Friday, April 25, 2003
Shorts from the Board of Health, April 10
· 46 Lowell Street. Owner Steven Tierney explained that he is planning to renovate the kitchen and finish a family room on the top floor of the carriage house. The new room will be accessed through a current bedroom. This project, Tierney explained, should not change the room count of ten rooms, as one of the current bedrooms will be converted into a passageway.
The Tierneys bought the house in 1986 as a five-bedroom house. A new septic system, with five pits, was installed in 1973. Historical records describe the structure as a two-family house with two bedrooms each side.
The board accepted the house as a five-bedroom house with ten rooms, which requires no change to the current septic system.
· St. Irene's Rectory. Ed Sonn of Woodland Road reviewed the facts: the septic system for the St. Irene Rectory is in failure, while the new St. Irene Church septic system has excess capacity. The proposed plan is to tie the rectory into the church septic system. Earlier the Board of Health had requested wastewater flow data. Sonn said that the average flow rate for the rectory is 200 gallons per day, and for the church 195 gallons per day. The capacity of the system is 1,980 gallons. The board also had requested a contingency plan for enlarging the system, should the combined flow rates exceed 50% of capacity. Sonn presented an expansion plan and promised that flow rates would be monitored. The septic tie-in plan was approved.
· Percolation Rate Study. Effective January 2004, the Title 5 percolation rate for new construction will be decreased by the state from the current 60 minutes per inch, to 30 minutes per inch. This lowers the bar and may create more buildable lots in Carlisle. The board is gathering data on the performance of large systems to determine whether more stringent local percolation rate requirements are needed.
· 115 Partridge Lane. The septic system at 115 Partridge Lane failed a Title 5 inspection. Due to the constraints of the property and the existing house, the design, prepared by Norris Environmental Services, is not fully compliant. Septic exits are at the rear of the house not far from wetlands. The only acceptable area is in the front corner of the parcel, ten feet from the lot line and closer to the wetlands than specified in the bylaws. This requires an easement from the adjacent property, which fortunately is being purchased by the owners of 115 Partridge Lane. The board approved the system with the following waivers: setback from the property line is ten feet, versus the required 15 feet; the distribution box is 98 feet from the wetland versus 100 feet; the pump chamber and the septic tank are 56 feet from the wetland versus 100 feet. In addition, the depth of the leaching field to ground water was approved for four feet, rather than the five feet required if the percolation rate is less than two minutes per inch.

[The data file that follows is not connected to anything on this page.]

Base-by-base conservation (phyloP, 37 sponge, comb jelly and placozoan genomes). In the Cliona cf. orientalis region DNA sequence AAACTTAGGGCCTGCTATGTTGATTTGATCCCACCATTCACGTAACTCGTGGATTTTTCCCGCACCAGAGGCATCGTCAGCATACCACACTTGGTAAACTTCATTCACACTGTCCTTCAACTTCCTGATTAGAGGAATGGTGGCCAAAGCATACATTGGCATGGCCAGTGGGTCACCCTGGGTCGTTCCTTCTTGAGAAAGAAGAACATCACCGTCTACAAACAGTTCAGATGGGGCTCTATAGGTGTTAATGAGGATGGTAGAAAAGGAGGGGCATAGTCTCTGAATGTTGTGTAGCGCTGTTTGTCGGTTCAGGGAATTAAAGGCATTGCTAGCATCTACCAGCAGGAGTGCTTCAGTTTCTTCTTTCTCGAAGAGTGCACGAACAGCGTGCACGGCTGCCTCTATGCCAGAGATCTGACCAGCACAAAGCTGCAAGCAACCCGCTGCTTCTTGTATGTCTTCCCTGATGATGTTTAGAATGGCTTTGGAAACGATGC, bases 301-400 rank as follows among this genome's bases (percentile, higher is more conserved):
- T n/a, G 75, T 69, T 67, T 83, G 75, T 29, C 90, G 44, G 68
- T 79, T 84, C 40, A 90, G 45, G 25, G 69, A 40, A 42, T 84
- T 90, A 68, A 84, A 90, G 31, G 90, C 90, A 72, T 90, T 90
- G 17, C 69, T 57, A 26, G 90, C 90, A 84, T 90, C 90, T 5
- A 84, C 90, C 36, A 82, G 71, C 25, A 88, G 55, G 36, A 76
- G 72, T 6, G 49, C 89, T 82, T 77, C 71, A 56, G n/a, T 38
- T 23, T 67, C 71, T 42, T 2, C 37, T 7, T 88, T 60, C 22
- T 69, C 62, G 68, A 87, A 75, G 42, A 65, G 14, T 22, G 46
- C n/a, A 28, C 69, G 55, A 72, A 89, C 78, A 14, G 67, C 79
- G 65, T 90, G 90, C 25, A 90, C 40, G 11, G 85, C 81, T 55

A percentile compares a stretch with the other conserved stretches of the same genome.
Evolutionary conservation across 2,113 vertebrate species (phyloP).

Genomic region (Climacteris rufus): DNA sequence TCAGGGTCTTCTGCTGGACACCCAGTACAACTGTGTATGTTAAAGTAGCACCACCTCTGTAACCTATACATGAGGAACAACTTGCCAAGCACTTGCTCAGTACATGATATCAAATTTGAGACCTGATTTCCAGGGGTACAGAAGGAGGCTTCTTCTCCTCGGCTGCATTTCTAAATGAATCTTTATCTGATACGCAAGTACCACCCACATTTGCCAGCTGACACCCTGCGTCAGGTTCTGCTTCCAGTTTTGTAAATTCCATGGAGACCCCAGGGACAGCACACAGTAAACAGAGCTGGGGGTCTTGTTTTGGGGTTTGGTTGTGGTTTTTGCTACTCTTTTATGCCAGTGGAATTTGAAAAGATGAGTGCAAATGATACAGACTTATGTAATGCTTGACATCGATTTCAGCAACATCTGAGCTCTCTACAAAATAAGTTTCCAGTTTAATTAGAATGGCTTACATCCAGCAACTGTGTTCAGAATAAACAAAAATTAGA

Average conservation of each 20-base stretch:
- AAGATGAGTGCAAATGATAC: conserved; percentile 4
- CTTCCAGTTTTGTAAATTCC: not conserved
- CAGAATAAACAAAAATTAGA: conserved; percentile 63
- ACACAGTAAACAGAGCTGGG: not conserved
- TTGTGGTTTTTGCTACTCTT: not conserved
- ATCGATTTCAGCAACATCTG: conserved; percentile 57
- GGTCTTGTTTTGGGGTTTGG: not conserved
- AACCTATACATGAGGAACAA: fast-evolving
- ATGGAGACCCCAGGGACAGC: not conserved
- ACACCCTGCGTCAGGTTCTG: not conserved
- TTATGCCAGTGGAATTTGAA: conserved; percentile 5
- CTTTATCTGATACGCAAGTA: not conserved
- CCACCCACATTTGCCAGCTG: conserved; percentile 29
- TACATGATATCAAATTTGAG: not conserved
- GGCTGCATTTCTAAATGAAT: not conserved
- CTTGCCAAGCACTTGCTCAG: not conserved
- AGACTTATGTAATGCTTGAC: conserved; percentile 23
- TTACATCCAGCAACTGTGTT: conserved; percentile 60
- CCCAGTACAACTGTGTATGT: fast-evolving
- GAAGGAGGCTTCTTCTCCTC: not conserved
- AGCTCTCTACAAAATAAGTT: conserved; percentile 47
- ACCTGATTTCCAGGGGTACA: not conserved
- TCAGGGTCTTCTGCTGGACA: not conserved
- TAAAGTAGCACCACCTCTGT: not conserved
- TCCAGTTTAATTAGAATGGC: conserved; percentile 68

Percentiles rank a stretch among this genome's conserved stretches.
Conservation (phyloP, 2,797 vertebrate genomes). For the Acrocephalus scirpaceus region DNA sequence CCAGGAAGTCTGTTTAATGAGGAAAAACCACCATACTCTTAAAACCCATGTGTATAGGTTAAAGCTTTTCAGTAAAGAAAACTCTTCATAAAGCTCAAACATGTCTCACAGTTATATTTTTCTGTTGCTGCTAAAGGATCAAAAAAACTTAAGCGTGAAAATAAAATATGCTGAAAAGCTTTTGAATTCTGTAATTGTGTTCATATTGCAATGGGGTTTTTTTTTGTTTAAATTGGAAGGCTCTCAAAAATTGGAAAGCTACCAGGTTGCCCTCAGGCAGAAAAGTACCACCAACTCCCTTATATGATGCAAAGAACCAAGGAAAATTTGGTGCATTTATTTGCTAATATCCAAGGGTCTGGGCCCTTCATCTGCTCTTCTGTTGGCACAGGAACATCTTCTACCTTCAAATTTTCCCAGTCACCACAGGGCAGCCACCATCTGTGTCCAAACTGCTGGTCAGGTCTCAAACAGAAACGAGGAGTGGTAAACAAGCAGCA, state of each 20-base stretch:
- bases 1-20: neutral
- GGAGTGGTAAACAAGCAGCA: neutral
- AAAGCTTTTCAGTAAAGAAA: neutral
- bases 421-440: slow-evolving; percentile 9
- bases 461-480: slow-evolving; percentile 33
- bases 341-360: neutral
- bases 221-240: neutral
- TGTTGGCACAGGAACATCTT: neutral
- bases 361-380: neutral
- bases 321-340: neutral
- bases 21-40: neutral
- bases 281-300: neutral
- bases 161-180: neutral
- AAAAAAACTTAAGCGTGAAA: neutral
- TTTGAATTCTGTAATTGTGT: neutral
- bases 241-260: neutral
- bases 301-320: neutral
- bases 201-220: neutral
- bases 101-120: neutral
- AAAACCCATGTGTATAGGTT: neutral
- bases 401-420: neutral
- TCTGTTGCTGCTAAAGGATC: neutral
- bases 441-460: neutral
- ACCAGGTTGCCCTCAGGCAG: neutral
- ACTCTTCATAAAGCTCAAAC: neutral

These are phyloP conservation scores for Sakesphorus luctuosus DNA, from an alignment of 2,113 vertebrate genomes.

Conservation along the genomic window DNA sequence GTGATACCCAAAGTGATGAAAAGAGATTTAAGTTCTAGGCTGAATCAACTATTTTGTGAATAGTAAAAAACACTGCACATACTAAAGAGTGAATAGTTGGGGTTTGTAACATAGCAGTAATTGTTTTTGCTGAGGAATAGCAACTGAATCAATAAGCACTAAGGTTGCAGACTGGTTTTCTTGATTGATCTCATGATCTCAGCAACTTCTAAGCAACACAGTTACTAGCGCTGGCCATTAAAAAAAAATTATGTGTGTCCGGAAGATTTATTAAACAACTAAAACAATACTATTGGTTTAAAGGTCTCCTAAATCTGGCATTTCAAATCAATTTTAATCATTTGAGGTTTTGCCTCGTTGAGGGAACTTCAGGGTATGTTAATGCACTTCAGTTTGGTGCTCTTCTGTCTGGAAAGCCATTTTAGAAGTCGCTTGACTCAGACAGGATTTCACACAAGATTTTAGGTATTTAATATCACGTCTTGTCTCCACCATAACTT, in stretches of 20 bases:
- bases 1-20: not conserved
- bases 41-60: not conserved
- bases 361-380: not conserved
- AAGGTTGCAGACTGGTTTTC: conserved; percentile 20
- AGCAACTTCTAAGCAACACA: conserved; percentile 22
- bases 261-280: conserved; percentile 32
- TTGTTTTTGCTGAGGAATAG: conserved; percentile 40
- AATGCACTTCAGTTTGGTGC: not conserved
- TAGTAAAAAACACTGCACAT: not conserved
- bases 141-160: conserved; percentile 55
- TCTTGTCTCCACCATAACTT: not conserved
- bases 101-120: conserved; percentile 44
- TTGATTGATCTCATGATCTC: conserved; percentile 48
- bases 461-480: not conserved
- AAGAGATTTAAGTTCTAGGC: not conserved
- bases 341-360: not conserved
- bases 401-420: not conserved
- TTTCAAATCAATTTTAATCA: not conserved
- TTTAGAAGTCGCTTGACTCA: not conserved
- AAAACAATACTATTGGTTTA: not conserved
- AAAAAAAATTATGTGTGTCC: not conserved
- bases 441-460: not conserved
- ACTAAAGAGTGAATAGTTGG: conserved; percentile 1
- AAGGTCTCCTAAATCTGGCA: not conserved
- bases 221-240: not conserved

· 75 West Street. The plan for a septic system replacement at the property places the pump chamber and the leaching fields 90 feet and the septic tank 76 feet from a wetland, rather than the required 100 feet. Since the lot has considerable ledge and few ways of avoiding it, the board approved the septic plan, contingent on verification that the bedroom count is four.
· Drywell guidance policy. The board asked consulting engineer Rob Frado to draft a drywell guidance policy.
The Carlisle Board of Health has decided to go to an every-other-year schedule for sampling water in private wells, with sampling deferred until next year. However, they ask any property owners conducting their own water testing to please forward a copy of the results to the Board of Health, especially properties in the center of town.
© 2003 The